To say that Dr. Rajan ’s policies were incorrect, is stupid. In fact, the manner of him being targeted by even Dr. Swamy is ridiculous. Our earlier article was a statistical take on the Inflation workings and why targeting CPI was bit out of place and there was case for further rate cut.
Post Dr. Rajan online resignation, everyone turned into economist. In fact, the folks at CNBC TV18, and other business channels were running around helter skelter all weekend predicting doomsday. Earlier Dr. Swaminathan (Swaminomics) had predicted a huge cash outflow from India, if Dr. Rajan goes. There was support from all quarters. We have put out an article, stating that this seems to be a media hit job. But, since we are independent authors, I wish to digress and move away from the hoopla around the resignation. Only one thing that bother me was that given Dr. Rajan is so well informed, he resigning or stating not interested in second term a week before BREXIT vote is disturbing. Having said, that I would leave the matter to rest.
Two of Dr. Rajan ’s policies for which he is applauded is a) inflation targeting and b) NPA targeting or cleaning up Bank Balance Sheet. I wish to give a rather realistic or a ground level perspective on NPA matter. While, I am not a very experienced banker, I wish to state that I have been working as active in Debt Syndication for the past 5 years. I speak on these aspects from my own experience with on dealing with banks for both project finances and debt restructuring.
With this background, I would like to touch upon the NPA case.
Dr. Rajan’s biggest success or let’s say, what people say about his biggest success or again better, the reason for his ouster was his NPA targeting. Dr. Rajan gave Crony Capitalists a run for their money and decided to clean all bank balance sheets. In fact, the praise has been to such an extent that had it not been for Dr. Rajan, probably banks would have been ruled by Crony Capitalists and Politicians. In fact, with his fierce approach to NPAs, lot of reporting has happened and banks were forced to recognize NPAs. This is evident from losses reported by banks.
We are completely on board with Dr. Rajan ’s NPA targeting. BUT or HOWEVER, I do not agree with the manner or the implementation methodology. The NPA targeting while led to a clean-up of bank balance sheets, is seen only from a single perspective. That perspective been BANK BALANCE SHEET. The policy did not care to account for the aftermath it leaves behind in terms of jobs or entrepreneurial loss.
Before I delve into the nitty gritty of perspective on the NPAs; lets first understand the meaning of NPA.
NPA means Non Performing Assets.
Annually, RBI comes up with IRAC (Income Recognition and Asset Classification) norms, which tell banks how they should go about recognizing income in their financials and their loans & advances to borrowers NPAs or what methodology should be followed for restructuring a bad account.
A non performing asset (NPA) is a loan or an advance where;
(i) interest and/ or instalment of principal remain overdue for a period of more than 90 days in respect of a term loan,
(ii) the account remains ‘out of order’ i.e. outstanding balance remains continuously in excess of the sanctioned limit/drawing power for 90 days, in respect of an Overdraft/Cash Credit (OD/CC)
There are norms for the other types of loans too, but I would mention only two.
Effectively, the above norms mean, that if you are defaulting for a period of 90 days, then you are in trouble and banks can recognize you as NPA.
Further, in the NPA there are various types like sub-standard assets, doubtful assets and loss assets. Even before recognizing NPA, RBI came up with norms which talked defined norms to identifying potential NPAs which led to classification into SMA 0, SMA 1 and SMA 2. I must say, the SMA 0, 1 and 2 was a brilliant move. I would not go more into details because it gets technical now. The link in the bottom, readers may click it and read the norms.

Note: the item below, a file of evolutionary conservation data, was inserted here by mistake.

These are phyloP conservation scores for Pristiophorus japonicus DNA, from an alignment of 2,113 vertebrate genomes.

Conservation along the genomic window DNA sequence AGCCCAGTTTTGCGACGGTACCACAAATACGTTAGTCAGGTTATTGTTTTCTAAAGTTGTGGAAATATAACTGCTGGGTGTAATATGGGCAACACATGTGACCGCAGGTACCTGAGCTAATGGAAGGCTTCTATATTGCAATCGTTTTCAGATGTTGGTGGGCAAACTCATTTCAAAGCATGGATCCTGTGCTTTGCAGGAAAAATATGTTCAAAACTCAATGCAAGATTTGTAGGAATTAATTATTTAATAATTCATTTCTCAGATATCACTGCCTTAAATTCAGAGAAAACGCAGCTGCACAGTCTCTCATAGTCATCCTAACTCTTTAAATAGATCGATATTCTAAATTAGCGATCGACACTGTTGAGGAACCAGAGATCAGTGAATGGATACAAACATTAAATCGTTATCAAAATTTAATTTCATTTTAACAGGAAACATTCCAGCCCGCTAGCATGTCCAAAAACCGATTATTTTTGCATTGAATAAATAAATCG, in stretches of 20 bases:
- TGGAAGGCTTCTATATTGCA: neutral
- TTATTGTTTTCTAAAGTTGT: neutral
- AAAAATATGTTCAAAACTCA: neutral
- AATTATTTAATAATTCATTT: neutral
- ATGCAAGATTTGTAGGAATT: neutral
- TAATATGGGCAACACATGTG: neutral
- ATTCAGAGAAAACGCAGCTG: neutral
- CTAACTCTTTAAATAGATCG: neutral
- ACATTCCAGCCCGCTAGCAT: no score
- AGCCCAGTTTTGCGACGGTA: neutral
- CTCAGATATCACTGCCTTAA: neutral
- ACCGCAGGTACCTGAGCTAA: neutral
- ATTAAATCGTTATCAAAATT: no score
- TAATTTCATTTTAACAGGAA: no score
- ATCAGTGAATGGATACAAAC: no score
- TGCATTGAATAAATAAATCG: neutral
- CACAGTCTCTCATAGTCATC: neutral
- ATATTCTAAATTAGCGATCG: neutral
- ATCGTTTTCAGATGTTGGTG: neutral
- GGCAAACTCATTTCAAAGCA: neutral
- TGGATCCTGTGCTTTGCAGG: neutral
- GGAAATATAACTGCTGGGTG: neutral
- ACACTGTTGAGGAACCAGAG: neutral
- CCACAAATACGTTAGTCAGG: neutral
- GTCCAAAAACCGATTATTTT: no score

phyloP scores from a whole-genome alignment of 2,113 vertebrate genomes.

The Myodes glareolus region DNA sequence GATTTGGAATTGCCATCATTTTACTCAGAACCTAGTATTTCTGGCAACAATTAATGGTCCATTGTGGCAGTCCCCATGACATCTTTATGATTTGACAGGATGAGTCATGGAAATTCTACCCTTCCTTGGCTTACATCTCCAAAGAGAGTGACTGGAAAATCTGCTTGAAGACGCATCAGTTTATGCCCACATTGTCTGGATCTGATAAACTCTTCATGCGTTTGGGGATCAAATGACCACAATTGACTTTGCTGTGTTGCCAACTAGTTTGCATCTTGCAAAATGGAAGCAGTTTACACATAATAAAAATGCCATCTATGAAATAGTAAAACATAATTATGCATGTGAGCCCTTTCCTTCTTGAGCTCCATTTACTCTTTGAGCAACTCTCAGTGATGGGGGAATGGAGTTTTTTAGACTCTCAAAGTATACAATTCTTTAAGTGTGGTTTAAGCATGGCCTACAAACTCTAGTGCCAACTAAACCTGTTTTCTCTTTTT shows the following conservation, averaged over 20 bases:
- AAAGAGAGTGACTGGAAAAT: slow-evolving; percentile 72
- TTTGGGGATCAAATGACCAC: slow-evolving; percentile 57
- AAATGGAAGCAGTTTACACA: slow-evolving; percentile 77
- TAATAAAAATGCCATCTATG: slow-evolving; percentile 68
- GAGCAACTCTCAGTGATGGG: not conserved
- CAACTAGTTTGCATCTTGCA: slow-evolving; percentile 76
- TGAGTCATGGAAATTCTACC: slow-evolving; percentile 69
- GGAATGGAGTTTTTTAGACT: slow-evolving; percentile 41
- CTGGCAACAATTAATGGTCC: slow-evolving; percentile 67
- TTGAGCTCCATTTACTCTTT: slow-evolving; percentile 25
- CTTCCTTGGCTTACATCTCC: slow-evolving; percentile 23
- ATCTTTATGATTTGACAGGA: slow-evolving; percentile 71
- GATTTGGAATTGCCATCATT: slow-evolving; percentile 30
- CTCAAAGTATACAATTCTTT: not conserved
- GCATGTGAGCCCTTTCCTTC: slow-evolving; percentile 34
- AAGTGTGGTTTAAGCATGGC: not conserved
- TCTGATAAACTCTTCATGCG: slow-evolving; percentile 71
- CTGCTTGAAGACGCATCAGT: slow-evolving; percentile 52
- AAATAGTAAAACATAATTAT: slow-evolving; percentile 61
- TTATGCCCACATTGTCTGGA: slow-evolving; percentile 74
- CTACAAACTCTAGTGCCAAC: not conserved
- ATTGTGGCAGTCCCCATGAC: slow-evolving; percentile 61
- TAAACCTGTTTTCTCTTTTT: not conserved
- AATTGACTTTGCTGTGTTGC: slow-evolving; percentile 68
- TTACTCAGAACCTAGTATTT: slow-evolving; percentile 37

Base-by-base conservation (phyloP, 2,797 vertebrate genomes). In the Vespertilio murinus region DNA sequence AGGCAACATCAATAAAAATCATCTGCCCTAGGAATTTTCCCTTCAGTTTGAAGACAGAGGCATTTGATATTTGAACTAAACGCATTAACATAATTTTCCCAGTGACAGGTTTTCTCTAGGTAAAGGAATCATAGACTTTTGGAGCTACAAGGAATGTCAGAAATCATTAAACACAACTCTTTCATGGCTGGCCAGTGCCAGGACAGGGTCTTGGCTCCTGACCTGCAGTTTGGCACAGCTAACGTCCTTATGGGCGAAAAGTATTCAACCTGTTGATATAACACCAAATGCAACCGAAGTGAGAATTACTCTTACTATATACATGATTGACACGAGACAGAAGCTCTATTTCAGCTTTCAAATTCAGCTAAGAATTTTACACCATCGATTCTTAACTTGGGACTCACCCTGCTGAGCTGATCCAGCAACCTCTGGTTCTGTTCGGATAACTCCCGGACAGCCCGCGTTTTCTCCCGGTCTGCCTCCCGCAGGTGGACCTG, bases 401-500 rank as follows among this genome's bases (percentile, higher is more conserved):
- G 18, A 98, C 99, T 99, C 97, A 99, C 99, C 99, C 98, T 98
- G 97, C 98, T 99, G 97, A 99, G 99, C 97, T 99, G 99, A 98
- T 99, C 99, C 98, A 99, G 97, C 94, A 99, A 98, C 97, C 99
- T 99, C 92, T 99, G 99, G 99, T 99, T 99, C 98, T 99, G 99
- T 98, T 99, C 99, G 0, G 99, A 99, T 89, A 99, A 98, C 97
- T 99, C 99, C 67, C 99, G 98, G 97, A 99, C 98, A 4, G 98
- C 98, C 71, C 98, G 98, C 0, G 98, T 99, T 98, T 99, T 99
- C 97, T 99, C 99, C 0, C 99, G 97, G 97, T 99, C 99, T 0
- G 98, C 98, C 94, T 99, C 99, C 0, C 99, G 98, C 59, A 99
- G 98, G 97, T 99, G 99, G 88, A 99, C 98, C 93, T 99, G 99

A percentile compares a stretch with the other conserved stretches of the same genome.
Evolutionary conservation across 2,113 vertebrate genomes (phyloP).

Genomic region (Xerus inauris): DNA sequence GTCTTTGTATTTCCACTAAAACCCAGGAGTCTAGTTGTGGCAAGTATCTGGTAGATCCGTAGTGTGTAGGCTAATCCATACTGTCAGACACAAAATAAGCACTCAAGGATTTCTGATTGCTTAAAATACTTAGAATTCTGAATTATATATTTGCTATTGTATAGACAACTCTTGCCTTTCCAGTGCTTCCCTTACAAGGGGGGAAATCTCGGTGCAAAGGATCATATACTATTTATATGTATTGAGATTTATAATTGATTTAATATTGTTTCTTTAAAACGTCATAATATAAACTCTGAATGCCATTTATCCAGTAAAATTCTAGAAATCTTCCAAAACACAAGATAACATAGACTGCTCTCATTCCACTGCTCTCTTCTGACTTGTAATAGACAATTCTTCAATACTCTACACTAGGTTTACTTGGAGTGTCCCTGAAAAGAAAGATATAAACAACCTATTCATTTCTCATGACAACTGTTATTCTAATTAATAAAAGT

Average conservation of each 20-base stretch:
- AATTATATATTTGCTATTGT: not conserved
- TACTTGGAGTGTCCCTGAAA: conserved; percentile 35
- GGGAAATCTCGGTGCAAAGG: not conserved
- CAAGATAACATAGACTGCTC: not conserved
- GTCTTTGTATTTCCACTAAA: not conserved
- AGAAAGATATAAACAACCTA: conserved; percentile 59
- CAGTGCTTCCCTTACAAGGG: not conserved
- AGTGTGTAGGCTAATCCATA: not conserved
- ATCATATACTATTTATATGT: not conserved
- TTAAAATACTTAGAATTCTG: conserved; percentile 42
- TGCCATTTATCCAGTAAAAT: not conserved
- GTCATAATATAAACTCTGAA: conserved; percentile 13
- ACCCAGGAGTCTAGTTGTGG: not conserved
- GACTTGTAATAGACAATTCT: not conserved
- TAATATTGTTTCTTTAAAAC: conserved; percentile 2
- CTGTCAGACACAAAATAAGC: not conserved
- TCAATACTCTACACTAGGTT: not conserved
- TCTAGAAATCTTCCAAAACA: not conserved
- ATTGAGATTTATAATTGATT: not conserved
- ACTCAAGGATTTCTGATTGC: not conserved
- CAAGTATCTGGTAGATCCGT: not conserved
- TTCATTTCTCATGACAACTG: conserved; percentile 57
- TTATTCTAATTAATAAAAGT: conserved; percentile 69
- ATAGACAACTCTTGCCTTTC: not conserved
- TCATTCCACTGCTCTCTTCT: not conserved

My intention here is to give the reader a real life impact of NPA Policy. Here I wish to state that this article is not talking about impacts on Japyee Groups, Videocon, Reliance, etc. My concluding para will talk how the big guy gets out easily from the mess. I am talking from all the other guys, who are part and parcel of India’s GDP growth.
So, once a borrower is recognized as a NPA then the impact is as under:
- Immediate NPA:
- For a company, company and all its directors are NPA,
- For a partnership firm, all its partners are NPA
- Second Impact
- All the associate or sister concerns in the group wherein the promoters or directors are partners or directors. All subsidiary and holding companies related to the promoter, partners and directors
- Third impact
- All other companies wherein the promoters are directors or partner on the date of recognition of NPA.
Let’s take a simple example:
A Ltd. has two shareholder directors Mr. X and Mr. Y.
Mr. X and Mr. Y also have another company called B Ltd.
Mr. X and his friend Mr. Z are partner in a firm called XZ Firm
Mr. Z is partner with a third party Mr. A for a firm called ZA Firm.
Now, due to some issue A Ltd., is unable to repay its debt for 3 months, the bankers recognize the company as NPA. So, the following people shall now be NPA:
- A Ltd. – NPA no financing
- X – NPA no financing
- Y – NPA no financing
- B Ltd., (sister concern) – Not a NPA but fresh financing stops
- XZ Firm (associate concern) – Not a NPA but fresh financing stops
- Firm ZA, will not be an NPA, but will not get additional credit from banks as Mr. Z is partner of a firm which is now a NPA.
So, one account becomes NPA, all others get stuck. The direct accounts are NPA, while the indirect account stop getting any fresh financing. This leads stop in the credit growth for all related industries, even if they are not NPAs, but are associated with NPAs.
Under SARFAESI, banks can now directly, start the process of reclaiming these account and auctioning the assets. Directly, does not mean tomorrow, but there is process; which is bit lengthy but still better than the pre-SARFAESI era. Having established what is an NPA and who all impacted, I will mention most important point. Well, no bank or financial institution or even credit card company will touch you for at least 5 years. In fact, post restructuring as well, no bank will touch you for minimum three years.